• A paper summarizing the geographic distribution of serologic evidence for MERS‐CoV or MERSlike CoV in dromedaries in Africa and the Arabian Peninsula has been published by Reusken et al. The authors note there is evidence of circulation covering a wide geographic area, including Canary Islands, Egypt, Tunisia, Nigeria, Sudan and Ethiopia in Africa and Jordan, Oman, Qatar, KSA, and UAE in the Middle East. They reported differences in seropositivity between adult and juvenile (<3 years of age) camels.
    • Researchers from Oman and Vienna reported on a nationwide survey of MERS‐CoV in dromedary camels conducted in December 2013 in Oman. They found MERS‐CoV nucleic acid in 5 of 76 camels sampled. The Omani camel sequences were compared with available human MERS‐CoV sequences and camel MERS‐CoV sequences from Qatar and Egypt. The camel sequences were closely related to human MERS‐CoV sequences from the same geographic areas, suggesting that local transmission from camels to humans had occurred.
    • An experimental study evaluated the stability of MERS‐CoV using combinations of temperature and humidity. MERS‐CoV was more stable at low temperature/low humidity conditions (20°C‐‐40% relative humidity and could still be recovered after 48 hours. During aerosolisation of MERSCoV, no decrease in stability was observed at 20°C/40% relative humidity, suggesting the potential of MERS‐CoV to be transmitted via contact or fomite transmission owing to prolonged presence in the environment.
    • Two studies reported the results of PCR screening for MERS‐CoV in 2013 Hajj pilgrims. The first study (Memish et al., 2014) reported results from nasopharyngeal samples from pilgrims from 22 countries taken before (n=3210) and after (n=2025) the Hajj. The second (Gautret et al., 2014) reported results from pre‐ and post‐Hajj nasal swabs from 129 French pilgrims. Neither found any evidence of MERS‐CoV infection among subjects.
      • Citations: Memish ZA, et al. Prevalence of MERS‐CoV Nasal Carriage and Compliance with the Saudi Health Recommendations Among Pilgrims Attending the 2013 Hajj. J Infect Dis. 2014 Apr 15. [Epub ahead of print] and Gautret P, et al. Lack of MERS coronavirus but prevalence of influenza virus in French pilgrims after 2013 Hajj. Emerg Infect Dis. 2014 Apr;20(4):728‐30.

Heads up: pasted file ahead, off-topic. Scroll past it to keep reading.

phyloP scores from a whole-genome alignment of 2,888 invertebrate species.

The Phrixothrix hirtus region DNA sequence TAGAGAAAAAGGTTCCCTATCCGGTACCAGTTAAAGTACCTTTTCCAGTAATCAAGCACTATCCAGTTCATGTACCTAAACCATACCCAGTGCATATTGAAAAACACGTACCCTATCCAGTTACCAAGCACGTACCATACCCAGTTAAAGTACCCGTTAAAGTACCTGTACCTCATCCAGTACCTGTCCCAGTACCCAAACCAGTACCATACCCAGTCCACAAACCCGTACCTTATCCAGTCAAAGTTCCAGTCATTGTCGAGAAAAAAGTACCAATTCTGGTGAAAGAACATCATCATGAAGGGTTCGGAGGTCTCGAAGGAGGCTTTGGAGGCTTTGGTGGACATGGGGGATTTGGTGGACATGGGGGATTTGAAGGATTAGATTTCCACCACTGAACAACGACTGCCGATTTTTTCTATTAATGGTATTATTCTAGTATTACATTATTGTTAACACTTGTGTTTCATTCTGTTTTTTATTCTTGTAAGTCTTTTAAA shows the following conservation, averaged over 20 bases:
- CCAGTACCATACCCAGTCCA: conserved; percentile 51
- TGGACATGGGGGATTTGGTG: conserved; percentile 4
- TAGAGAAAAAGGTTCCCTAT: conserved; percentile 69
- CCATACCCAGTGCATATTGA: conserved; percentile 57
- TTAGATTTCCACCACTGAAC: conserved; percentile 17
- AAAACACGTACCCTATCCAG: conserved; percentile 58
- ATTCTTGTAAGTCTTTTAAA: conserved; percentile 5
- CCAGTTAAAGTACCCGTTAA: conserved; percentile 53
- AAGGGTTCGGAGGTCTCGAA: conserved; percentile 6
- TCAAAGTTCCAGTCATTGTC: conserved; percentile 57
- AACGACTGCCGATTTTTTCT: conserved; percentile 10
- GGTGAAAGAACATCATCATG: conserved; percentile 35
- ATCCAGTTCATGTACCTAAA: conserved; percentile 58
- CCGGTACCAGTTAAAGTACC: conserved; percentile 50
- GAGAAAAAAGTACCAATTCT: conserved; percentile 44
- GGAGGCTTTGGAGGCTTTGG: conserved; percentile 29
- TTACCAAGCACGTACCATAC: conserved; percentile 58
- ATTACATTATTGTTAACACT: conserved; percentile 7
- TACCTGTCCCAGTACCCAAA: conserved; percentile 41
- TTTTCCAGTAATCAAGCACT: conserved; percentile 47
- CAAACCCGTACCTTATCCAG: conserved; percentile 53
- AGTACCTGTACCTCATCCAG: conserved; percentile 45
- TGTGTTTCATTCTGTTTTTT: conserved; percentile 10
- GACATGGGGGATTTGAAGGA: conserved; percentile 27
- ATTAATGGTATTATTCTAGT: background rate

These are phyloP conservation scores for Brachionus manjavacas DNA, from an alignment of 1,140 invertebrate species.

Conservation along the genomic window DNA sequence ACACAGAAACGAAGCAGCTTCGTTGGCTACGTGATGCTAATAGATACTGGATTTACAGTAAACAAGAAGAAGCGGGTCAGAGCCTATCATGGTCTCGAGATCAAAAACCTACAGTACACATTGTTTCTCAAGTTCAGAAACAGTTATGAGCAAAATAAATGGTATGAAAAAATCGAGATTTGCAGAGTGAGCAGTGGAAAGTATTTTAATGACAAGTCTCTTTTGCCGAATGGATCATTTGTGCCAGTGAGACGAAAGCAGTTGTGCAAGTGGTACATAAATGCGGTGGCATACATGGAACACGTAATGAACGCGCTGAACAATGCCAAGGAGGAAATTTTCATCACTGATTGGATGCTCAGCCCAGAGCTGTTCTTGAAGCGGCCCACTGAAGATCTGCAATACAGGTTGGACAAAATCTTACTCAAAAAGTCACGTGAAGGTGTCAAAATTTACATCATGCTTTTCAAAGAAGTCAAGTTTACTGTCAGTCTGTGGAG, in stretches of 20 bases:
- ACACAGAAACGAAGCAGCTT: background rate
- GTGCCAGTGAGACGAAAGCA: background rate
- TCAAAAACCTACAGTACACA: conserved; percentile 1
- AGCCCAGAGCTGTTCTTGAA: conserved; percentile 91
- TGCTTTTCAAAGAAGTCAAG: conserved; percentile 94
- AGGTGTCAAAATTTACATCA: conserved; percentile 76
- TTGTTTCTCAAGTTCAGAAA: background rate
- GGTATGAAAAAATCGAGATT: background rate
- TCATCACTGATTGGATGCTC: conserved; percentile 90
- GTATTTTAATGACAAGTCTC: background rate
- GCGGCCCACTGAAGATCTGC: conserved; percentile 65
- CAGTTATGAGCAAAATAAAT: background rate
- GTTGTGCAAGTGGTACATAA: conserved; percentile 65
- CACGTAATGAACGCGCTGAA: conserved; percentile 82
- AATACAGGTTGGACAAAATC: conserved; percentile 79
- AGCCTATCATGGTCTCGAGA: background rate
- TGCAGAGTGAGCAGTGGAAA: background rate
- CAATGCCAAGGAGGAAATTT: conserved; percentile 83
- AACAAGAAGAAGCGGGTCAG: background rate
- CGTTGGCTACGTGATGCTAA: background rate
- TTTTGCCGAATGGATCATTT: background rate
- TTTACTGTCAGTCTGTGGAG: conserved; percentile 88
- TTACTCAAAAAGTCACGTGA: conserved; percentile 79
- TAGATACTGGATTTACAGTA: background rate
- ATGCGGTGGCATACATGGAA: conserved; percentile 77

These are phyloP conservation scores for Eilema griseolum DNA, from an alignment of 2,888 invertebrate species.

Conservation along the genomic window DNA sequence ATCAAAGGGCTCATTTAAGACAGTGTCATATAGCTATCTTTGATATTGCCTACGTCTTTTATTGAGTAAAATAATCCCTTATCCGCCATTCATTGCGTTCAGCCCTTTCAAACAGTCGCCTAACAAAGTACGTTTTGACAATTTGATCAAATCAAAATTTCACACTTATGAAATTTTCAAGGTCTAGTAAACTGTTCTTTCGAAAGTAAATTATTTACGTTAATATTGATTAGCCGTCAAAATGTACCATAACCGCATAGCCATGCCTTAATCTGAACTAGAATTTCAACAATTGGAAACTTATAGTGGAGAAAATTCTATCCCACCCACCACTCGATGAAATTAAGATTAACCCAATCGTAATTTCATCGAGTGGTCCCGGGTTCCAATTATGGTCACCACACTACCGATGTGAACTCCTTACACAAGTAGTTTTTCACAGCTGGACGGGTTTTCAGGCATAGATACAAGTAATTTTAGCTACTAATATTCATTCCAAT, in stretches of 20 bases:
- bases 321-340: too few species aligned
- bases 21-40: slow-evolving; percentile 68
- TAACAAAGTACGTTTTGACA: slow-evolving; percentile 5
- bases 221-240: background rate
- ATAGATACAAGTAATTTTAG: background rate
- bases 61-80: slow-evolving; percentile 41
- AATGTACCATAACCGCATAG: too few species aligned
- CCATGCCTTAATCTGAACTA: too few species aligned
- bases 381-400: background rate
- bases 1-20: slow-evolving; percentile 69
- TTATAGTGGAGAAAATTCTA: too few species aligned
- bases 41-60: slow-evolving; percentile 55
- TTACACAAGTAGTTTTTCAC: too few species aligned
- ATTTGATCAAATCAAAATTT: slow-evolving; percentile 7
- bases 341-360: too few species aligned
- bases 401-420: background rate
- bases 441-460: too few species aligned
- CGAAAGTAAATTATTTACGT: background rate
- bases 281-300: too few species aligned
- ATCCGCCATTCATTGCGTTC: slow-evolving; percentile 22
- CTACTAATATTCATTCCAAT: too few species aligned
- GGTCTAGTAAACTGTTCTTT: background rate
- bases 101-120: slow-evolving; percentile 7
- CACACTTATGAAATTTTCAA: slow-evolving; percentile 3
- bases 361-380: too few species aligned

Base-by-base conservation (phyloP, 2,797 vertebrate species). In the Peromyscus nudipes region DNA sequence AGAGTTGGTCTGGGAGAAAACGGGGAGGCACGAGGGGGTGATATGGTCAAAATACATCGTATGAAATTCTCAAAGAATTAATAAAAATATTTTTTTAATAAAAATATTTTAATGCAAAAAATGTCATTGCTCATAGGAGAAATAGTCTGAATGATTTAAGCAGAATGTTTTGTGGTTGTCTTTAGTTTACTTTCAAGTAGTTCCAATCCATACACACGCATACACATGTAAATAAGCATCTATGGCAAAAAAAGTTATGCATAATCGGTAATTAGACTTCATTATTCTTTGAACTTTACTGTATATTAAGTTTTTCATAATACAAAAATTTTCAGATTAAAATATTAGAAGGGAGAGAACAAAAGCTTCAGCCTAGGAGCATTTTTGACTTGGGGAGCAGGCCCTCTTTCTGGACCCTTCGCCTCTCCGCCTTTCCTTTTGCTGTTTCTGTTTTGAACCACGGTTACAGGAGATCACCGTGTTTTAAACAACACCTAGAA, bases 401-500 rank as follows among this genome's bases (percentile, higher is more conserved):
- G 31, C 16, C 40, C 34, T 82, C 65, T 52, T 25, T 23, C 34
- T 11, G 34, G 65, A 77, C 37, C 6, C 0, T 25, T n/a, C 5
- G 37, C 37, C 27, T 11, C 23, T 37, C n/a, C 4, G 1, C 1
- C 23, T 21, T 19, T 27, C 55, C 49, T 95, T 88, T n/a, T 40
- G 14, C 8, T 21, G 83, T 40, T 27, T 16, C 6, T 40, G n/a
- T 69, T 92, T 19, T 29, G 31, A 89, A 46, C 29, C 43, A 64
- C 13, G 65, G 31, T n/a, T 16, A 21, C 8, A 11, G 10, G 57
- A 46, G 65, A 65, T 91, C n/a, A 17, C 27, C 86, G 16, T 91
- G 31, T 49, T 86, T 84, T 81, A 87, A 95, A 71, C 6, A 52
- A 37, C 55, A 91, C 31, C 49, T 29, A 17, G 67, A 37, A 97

Summary and Risk Assessment

    WHO is currently working with the Ministries of Health in Saudi Arabia and other affected countries and international partners to better understand the reasons for the increase in cases reported since March 2014. From preliminary investigations in KSA, it is clear that cases continue to be reported in a number of locations across the country. Importantly, health care workers have been infected across the country, including in Jeddah, Riyadh, Tabuk, Asir and Medina in recent weeks.

    The large number of the recently reported cases from KSA reflects infection acquired through transmission in health care settings. The large outbreaks in Jeddah and Riyadh, and the reports of smaller hospital‐associated cases in other parts of the country, emphasise the importance of infection control strategies and practices, not only when caring for suspected MERS‐CoV patients but also – and most importantly ‐ when caring for patients in all circumstances. It is therefore important to emphasize the implementation of standard precautions at all levels and also to apply additional precautions according to the risk assessment.

    The WHO mission found that the upsurge in cases in Jeddah is explained by an increase in the number of primary cases, amplified by several hospital‐acquired outbreaks that resulted from a lack of systematic implementation of infection prevention and control measures. The apparent seasonal increase in primary cases occurring for unknown reasons may be related to the weaning of young camels from their mothers in the spring of each year. Recent phylogenetic analysis using three human sequences from Jeddah suggests that the virus has not changed from previously recovered strains.

    Based on available information from recent cases in KSA, in particular, from Jeddah, and from all recently affected countries, there is currently no evidence of sustained human‐to‐human transmission in the community. The overall transmission patterns previously observed remain unchanged.

    WHO bases this assessment on the evidence that:
    • I. The clinical picture appears to be similar to what was observed previously; secondary cases tend to present with a milder disease than primary cases, and many of the recently reported secondary cases have been mild, or were people whose tests were positive for MERS CoV but were asymptomatic;